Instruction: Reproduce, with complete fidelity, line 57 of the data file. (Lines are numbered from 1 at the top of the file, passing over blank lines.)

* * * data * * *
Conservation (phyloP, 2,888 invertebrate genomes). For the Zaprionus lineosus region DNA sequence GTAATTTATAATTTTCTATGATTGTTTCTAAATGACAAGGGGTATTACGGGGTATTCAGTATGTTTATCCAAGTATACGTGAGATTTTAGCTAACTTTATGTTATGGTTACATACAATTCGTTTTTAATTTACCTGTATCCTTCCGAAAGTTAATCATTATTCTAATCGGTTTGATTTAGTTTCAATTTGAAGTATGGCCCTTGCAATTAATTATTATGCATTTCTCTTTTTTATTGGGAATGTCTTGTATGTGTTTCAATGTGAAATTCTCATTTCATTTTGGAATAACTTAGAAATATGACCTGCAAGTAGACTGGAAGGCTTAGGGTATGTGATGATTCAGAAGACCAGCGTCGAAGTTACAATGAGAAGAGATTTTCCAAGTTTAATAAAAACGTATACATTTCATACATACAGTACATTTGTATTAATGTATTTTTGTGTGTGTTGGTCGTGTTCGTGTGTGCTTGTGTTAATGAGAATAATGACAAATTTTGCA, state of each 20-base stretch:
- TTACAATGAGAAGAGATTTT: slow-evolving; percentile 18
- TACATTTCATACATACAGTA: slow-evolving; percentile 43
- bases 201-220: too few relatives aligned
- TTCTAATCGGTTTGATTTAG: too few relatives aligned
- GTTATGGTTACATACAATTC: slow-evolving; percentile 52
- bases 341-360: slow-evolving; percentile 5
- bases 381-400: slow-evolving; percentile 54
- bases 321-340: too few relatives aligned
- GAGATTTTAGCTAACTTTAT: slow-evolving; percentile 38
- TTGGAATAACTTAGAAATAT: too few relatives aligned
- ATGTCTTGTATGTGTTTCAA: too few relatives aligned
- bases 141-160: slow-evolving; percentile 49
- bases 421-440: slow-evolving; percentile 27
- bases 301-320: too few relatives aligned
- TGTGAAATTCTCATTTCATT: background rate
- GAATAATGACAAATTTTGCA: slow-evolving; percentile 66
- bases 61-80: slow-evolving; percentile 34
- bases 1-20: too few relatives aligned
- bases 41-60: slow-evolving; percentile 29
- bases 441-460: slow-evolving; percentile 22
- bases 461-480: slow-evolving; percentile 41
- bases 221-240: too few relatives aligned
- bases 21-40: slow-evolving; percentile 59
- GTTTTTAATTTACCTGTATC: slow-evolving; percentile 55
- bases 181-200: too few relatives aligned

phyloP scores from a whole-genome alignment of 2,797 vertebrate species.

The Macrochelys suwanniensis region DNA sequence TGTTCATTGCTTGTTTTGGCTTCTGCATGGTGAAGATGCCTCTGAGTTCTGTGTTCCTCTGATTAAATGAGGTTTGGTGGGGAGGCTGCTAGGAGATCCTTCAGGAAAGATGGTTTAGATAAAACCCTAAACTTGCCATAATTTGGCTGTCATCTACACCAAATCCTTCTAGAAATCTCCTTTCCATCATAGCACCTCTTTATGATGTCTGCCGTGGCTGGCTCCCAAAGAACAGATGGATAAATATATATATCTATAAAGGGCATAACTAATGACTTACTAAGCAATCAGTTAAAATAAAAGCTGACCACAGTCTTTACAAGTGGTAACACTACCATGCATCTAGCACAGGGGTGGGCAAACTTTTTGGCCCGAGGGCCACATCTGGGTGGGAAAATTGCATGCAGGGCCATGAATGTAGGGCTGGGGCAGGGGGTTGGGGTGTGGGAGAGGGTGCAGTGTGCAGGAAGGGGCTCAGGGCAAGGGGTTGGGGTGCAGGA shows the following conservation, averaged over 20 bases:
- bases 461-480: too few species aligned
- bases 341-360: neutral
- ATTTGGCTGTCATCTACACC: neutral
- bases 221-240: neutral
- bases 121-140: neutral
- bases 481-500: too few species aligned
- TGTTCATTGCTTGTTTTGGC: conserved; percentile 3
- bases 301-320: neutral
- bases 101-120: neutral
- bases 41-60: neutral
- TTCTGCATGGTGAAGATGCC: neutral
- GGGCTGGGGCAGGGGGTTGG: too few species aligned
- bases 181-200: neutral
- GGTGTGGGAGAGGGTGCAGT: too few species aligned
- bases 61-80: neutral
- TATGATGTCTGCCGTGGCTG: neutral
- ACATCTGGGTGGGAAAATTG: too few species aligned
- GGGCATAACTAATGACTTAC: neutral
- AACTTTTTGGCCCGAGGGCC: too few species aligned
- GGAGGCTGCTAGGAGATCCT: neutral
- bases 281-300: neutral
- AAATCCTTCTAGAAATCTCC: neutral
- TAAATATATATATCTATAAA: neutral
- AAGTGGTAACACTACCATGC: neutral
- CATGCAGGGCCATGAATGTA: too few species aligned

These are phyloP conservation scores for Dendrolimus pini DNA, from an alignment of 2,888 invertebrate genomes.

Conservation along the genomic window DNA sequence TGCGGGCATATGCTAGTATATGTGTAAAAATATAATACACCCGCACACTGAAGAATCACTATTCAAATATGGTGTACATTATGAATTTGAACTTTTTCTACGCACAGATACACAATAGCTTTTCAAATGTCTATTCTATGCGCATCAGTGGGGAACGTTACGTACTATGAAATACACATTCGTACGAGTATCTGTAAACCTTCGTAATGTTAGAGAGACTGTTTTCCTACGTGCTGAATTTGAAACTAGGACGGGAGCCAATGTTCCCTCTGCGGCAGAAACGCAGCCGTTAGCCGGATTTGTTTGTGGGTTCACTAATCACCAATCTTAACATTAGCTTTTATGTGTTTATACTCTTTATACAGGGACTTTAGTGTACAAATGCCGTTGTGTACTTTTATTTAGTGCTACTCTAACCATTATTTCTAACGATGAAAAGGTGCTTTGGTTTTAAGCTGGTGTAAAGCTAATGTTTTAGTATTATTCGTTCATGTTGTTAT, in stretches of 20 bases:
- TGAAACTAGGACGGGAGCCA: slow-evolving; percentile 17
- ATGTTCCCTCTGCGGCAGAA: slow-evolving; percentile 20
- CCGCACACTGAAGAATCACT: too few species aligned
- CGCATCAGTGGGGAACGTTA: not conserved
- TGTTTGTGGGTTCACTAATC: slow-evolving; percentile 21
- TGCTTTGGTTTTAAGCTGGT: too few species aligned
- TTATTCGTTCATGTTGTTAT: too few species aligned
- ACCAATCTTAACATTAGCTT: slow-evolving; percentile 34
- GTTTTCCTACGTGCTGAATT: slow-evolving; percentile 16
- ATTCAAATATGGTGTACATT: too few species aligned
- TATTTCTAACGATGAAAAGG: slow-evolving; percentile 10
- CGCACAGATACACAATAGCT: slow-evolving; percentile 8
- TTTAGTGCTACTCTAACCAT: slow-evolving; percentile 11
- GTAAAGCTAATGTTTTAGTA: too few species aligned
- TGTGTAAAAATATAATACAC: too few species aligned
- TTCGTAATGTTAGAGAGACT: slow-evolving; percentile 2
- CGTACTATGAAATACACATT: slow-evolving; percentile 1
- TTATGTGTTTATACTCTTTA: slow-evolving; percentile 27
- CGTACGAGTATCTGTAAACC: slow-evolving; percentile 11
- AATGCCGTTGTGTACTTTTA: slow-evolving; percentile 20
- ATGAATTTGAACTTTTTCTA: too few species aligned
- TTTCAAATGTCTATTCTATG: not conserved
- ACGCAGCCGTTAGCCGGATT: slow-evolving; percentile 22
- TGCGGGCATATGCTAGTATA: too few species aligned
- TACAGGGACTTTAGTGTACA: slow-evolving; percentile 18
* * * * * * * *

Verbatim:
- ATGTTCCCTCTGCGGCAGAA: slow-evolving; percentile 20